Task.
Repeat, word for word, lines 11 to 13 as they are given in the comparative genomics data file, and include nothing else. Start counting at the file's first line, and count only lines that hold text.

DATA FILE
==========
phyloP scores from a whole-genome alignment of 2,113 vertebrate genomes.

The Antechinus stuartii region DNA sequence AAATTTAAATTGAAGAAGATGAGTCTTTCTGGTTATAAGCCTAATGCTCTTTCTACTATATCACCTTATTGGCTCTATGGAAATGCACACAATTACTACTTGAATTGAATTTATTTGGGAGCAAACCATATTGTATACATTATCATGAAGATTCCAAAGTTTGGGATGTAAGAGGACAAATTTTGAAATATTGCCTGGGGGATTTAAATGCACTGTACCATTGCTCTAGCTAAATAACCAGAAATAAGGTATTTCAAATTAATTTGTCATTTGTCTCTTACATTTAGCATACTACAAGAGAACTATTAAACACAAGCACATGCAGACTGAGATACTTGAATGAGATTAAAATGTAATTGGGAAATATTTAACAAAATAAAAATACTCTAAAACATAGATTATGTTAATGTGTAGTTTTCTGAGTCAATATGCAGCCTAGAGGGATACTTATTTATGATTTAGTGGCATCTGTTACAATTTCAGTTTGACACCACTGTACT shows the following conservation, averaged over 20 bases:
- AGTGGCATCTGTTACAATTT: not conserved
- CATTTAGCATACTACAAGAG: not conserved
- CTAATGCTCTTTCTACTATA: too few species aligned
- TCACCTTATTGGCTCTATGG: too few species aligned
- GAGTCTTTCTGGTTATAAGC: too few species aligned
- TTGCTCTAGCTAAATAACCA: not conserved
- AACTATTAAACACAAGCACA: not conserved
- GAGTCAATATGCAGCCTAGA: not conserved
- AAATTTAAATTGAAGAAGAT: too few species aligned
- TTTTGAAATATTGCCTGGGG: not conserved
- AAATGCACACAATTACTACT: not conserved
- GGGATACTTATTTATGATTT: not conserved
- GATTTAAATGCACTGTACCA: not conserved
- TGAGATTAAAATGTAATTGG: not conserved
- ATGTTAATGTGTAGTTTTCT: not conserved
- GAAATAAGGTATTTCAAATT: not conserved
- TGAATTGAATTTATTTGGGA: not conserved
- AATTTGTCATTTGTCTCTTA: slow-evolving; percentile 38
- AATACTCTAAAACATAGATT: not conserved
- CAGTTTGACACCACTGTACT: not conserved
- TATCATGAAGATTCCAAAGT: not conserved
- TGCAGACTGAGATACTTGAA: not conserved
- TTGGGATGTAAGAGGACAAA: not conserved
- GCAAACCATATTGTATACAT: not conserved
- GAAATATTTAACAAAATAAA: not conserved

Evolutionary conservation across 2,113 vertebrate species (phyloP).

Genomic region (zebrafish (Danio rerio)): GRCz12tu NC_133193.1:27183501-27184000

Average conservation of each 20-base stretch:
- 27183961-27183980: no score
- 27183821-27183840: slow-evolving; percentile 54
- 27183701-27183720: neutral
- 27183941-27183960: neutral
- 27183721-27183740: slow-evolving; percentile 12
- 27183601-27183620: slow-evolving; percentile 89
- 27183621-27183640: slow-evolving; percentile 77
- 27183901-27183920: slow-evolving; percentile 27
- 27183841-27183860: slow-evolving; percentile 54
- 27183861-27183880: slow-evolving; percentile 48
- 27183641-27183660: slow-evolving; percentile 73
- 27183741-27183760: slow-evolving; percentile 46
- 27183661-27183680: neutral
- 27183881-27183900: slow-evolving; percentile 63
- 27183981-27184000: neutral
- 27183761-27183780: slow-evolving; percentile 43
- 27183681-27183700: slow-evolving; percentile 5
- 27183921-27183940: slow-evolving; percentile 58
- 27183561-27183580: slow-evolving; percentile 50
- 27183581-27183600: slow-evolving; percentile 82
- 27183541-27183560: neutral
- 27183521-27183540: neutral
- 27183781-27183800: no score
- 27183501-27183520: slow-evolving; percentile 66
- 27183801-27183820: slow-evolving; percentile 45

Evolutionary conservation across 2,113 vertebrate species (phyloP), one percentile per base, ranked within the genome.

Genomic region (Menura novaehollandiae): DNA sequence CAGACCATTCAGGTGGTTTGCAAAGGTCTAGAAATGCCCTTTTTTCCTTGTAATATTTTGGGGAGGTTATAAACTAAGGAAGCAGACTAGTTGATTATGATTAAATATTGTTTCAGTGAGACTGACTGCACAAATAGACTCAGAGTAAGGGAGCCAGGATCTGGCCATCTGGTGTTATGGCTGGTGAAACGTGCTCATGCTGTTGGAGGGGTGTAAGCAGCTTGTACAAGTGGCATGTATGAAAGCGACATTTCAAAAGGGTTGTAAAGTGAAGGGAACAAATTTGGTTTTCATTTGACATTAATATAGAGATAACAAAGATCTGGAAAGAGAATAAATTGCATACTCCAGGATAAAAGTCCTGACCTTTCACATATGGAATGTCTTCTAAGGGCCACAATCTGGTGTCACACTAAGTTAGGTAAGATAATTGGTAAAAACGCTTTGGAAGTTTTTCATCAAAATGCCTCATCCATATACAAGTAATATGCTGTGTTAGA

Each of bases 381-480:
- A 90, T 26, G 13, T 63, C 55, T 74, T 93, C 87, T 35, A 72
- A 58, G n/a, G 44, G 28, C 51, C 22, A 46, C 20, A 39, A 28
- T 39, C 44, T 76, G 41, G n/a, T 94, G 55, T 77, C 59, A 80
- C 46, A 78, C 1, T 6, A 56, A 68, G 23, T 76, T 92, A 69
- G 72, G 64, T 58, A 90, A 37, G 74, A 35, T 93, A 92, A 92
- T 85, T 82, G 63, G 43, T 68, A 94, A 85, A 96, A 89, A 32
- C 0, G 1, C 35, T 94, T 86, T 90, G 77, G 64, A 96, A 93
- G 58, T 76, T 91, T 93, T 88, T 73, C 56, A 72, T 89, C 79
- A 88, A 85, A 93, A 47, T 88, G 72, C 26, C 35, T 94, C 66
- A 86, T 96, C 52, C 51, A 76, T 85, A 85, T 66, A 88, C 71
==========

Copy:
- AAATTTAAATTGAAGAAGAT: too few species aligned
- TTTTGAAATATTGCCTGGGG: not conserved
- AAATGCACACAATTACTACT: not conserved